During my first year homeschooling, our day went a little like this:
8:00 am Kids play freely while I clean and prepare breakfast.
8:30 am Still haven’t made breakfast because the kids keep asking me to help them with things.
9:00 am Throw breakfast on the table and try to eat breakfast while reading the Bible story for the day. Miraculously, they are listening amid the chaos.
9:30 am Finish Bible and warn that we are moving on to Math.
9:31 am Screaming ensues.
9:32 am I threaten to send them to a bricks-and-mortar school.
9:33 am More screaming.
9:34 am We all take a break from each other and decide that now is not the time for math. We read some books and do a craft until I figure out how to sneak in math.
Many of you may have similar experiences. If not with math, maybe reading or other subjects. Many times I have felt like quitting homeschooling, but each time, I reminded myself why I chose to homeschool in the first place. Instead of quitting, I resolved to come up with ways to make school fun for my kids. I am in no way an expert in homeschooling or children, but I did find some things that have helped my family and I hope it might help yours, too.
This year I borrowed the idea of a morning basket from the Charlotte Mason pedagogy. There are so many ideas for how to use a morning basket, but for us, it is a collection of science and nature books, poetry, or literature related to history or Bible. I also like to do the Saxon math meeting during this time. We start our day with the morning basket and sit in a circle on the floor. The kids choose the books from the basket that they want to read aloud. If I notice the kids are interested in a particular subject, I look for crafts and videos about the subject for a mini unit study that week. It’s a nice way to ease into the school day and get them engaged right away.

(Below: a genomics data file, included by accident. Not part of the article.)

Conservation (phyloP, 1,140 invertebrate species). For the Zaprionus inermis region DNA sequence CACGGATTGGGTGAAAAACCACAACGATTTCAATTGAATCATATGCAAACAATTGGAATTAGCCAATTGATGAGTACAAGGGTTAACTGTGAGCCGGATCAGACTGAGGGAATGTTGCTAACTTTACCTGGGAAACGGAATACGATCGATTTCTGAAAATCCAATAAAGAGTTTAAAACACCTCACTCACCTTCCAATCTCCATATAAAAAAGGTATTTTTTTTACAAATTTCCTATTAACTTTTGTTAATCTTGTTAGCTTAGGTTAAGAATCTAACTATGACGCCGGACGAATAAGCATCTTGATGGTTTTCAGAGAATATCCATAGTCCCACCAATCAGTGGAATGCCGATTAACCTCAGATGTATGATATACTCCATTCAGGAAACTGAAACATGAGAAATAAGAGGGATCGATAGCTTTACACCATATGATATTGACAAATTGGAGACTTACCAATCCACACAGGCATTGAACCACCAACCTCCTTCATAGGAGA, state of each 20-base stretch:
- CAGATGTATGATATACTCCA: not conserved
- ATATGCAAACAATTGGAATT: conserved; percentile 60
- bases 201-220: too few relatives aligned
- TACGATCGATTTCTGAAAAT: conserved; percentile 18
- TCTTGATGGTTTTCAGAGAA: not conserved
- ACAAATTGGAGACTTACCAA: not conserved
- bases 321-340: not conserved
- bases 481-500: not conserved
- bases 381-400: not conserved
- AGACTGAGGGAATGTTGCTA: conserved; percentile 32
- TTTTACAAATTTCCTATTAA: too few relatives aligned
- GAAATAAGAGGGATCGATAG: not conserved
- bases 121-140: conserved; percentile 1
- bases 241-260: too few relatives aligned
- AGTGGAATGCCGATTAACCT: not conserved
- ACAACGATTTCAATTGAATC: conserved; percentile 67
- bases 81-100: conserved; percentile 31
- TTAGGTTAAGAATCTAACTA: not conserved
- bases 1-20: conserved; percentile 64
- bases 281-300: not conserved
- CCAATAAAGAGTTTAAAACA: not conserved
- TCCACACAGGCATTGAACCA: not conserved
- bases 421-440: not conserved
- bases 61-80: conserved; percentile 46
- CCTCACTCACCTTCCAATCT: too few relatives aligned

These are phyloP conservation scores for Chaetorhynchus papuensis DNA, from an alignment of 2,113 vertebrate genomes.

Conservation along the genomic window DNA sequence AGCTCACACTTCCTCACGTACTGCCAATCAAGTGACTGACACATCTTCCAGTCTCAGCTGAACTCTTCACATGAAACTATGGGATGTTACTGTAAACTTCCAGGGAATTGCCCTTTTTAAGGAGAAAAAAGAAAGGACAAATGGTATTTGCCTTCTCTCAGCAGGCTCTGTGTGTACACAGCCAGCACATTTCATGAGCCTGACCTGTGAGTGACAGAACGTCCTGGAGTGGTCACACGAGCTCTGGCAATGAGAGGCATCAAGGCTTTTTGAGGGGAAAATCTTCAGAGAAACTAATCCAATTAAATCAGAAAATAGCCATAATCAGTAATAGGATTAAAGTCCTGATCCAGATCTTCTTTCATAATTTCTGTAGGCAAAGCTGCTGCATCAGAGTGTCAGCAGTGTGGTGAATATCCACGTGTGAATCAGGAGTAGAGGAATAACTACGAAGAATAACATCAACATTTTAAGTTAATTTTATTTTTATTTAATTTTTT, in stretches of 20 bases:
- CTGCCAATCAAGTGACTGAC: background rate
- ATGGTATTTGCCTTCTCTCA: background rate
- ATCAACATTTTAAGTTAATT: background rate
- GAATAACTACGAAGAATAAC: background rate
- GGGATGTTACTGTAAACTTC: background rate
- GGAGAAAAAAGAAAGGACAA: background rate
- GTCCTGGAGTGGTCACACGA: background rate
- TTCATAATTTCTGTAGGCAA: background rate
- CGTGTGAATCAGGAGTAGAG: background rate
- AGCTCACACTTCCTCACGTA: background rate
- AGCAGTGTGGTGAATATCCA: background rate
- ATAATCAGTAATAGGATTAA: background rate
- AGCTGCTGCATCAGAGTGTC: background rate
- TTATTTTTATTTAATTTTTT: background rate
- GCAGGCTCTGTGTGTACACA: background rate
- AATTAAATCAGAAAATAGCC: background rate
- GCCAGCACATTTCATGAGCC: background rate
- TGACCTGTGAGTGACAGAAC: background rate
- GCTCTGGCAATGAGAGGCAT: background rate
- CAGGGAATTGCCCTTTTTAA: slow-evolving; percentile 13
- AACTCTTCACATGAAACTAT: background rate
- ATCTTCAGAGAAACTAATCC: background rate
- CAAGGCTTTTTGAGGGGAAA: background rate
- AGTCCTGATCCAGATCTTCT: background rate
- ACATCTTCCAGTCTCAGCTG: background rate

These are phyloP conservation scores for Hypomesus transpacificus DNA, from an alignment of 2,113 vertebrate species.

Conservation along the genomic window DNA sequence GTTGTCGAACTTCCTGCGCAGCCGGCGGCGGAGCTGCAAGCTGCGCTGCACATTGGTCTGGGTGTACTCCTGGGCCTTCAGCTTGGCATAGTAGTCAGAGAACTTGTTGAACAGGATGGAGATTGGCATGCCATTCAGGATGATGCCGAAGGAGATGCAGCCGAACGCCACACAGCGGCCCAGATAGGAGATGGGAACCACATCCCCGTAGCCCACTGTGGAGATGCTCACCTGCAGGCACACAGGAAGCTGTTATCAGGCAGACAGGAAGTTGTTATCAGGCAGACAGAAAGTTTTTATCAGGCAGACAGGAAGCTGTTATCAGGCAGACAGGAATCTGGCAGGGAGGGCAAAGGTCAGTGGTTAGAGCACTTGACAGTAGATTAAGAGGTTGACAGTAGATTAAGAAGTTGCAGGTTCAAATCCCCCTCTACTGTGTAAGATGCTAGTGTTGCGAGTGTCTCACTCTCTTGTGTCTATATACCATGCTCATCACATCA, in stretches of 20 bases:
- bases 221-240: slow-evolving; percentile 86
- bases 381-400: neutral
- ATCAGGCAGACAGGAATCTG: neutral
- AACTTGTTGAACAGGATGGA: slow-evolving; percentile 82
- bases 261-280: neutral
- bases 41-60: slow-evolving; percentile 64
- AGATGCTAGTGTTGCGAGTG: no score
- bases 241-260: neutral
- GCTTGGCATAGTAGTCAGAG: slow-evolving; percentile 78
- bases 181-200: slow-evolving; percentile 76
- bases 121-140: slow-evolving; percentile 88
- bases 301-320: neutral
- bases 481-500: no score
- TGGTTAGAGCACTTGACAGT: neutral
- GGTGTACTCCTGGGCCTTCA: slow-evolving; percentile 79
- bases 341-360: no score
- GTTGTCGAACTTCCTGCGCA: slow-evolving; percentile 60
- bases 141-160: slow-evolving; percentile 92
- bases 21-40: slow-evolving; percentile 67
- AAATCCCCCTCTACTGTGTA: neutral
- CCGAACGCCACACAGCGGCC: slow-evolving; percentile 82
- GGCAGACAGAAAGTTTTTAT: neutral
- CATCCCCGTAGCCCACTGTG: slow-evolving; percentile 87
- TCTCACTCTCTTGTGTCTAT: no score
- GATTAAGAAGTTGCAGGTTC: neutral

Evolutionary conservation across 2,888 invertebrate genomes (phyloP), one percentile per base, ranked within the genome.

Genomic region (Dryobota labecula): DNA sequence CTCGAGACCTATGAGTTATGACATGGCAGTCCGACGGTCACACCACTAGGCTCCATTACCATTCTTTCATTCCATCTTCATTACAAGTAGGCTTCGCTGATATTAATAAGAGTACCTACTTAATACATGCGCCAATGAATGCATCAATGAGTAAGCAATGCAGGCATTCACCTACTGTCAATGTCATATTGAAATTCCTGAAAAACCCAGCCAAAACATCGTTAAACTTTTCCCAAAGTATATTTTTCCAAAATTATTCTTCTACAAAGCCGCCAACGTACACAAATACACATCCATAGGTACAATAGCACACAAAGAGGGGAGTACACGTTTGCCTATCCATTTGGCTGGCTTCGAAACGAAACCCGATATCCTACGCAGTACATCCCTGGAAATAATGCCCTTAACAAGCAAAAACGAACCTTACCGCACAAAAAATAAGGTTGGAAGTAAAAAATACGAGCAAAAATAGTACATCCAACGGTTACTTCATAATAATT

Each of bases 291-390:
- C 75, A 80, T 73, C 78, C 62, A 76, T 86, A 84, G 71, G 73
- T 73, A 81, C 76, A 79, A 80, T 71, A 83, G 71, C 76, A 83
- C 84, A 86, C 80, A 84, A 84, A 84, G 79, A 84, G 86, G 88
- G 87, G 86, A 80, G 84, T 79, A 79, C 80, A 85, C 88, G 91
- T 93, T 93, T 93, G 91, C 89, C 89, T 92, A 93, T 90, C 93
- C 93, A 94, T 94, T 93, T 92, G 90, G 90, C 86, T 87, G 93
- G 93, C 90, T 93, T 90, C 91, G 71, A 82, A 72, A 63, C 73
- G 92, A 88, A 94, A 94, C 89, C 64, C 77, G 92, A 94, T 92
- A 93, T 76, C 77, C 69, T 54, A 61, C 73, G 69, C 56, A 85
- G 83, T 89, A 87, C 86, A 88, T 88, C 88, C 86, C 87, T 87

I’ve also eased up on a strict schedule. My daughter loves to play with dolls. For the first year of homeschool, I would tell her to “stop playing” so we could do school. That was a mistake. Just putting the words “stop playing” and “school” beside each other gave school a negative connotation. I didn’t want her to feel that way about school, so instead I invited her dolls to join. “Tell your dolls it’s almost time to start school,” I now say. And she gathers her dolls and her dolls books and papers and sets them up in a circle for the morning basket. I call on the dolls, she answers for them. We blur the lines between school and play and there is so much less resistance to learn.
Related to play, my kids really love miniatures things. Rather than give them the Saxon flashcards, I make miniature ones. (They also double as flashcards for their dolls and robots.) On the other hand, sometimes it’s fun to make things ridiculously large. I use poster board instead of regular paper for worksheets or flashcards.
A lot of our struggle with school is because there’s so much writing, and handwriting is not their strong suit. If your child struggles with handwriting or just doesn’t like writing a lot, try doing some worksheets orally. You can’t avoid writing altogether, though, so instead find fun ways of writing like writing with chalk on the sidewalk, water painting on the chalkboard, or my favorite way, drawing with white crayon on white paper and then painting with watercolor over top to reveal a “secret message”.
The most important thing you can do is observe your child to see what interests them and what they struggle with, then try to blend the two. You are their best teacher, no one else knows them like you do, and you do have the power to make learning fun.
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